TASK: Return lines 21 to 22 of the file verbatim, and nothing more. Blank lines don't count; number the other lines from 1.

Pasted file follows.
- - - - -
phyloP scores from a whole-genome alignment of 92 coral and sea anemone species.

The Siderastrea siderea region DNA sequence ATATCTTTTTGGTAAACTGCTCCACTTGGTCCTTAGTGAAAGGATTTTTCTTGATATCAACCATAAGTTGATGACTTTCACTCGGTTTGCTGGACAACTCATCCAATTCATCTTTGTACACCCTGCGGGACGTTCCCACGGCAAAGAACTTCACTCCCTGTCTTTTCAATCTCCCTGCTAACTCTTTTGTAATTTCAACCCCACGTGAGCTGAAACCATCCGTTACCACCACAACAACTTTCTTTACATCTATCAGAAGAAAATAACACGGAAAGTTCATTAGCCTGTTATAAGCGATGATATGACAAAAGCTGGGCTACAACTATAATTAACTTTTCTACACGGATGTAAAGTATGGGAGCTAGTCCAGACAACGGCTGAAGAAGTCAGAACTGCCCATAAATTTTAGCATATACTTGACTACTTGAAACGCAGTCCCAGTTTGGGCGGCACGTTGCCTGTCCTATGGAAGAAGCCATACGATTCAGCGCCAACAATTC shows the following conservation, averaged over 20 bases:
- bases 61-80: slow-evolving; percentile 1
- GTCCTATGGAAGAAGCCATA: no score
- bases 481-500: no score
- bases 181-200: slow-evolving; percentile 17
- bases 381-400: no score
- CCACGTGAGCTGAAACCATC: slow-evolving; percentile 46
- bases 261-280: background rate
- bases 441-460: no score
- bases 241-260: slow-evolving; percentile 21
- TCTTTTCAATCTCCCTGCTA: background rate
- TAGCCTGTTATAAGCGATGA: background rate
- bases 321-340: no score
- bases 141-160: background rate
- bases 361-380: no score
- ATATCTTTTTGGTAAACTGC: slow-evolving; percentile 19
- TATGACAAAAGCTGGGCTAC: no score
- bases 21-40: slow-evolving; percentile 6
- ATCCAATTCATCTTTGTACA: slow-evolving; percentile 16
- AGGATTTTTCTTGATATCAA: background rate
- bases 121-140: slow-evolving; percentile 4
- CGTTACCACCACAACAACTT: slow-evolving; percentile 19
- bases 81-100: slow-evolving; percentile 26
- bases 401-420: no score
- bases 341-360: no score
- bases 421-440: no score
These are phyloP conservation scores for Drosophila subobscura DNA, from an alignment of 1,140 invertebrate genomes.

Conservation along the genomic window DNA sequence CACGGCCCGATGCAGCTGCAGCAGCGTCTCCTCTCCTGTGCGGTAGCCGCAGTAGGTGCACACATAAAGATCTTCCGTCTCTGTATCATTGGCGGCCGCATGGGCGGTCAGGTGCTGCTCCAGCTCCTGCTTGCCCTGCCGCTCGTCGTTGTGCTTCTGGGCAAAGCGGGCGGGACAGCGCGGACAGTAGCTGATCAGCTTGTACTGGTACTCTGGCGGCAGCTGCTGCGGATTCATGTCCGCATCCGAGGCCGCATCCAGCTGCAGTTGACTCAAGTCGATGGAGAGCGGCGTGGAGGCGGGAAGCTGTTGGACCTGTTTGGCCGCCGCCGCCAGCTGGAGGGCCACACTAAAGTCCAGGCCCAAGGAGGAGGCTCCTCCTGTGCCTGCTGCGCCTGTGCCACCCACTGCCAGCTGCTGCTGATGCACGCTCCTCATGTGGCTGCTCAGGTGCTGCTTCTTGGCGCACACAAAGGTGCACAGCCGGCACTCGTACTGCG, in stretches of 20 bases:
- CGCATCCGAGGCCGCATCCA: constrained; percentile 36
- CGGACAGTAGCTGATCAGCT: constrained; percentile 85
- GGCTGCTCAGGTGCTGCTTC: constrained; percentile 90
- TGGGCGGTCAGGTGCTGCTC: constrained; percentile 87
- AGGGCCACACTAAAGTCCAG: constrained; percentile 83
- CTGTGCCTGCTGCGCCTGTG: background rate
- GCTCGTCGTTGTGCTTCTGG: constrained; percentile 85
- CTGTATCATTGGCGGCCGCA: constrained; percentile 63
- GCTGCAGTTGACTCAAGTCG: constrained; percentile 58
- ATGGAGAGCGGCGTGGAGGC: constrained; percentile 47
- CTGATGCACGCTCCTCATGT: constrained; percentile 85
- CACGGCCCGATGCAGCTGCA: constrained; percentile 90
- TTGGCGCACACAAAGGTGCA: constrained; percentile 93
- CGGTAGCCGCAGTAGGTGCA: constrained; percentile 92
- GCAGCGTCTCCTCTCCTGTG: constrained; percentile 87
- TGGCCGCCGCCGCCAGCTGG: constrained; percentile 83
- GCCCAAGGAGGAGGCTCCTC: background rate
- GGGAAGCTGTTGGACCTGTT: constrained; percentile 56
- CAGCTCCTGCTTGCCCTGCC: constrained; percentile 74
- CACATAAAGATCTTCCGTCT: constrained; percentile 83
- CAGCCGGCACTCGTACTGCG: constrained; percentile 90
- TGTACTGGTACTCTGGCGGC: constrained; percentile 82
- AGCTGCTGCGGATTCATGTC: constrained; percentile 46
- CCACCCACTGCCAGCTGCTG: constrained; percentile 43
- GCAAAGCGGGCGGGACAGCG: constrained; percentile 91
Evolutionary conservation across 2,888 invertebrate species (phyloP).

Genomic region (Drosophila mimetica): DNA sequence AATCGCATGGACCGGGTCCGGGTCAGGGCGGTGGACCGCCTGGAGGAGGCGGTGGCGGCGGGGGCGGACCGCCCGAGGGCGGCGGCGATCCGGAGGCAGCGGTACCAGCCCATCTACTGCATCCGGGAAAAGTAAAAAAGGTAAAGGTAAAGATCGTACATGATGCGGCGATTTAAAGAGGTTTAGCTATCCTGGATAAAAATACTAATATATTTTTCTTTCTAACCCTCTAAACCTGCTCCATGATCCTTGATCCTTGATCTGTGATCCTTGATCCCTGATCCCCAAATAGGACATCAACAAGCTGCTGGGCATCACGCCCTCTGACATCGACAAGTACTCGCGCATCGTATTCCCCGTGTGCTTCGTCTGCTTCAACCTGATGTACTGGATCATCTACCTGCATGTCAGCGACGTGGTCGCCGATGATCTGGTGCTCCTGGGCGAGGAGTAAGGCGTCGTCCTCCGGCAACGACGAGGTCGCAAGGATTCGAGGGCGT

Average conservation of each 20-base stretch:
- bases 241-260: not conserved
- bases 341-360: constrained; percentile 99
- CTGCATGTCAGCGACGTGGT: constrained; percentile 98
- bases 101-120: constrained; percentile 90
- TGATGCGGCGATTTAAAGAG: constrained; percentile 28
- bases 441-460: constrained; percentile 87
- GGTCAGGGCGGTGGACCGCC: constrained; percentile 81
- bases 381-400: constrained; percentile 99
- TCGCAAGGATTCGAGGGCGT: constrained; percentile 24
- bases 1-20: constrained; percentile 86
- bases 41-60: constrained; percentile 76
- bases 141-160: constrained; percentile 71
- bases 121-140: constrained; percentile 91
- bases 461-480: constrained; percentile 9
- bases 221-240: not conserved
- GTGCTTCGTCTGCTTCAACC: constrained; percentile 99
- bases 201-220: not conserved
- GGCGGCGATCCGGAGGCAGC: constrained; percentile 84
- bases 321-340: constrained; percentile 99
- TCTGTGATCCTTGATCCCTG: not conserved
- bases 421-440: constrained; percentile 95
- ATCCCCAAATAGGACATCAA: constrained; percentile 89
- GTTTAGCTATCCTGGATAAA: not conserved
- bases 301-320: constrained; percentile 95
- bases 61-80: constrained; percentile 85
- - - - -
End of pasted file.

- AGGATTTTTCTTGATATCAA: background rate
- bases 121-140: slow-evolving; percentile 4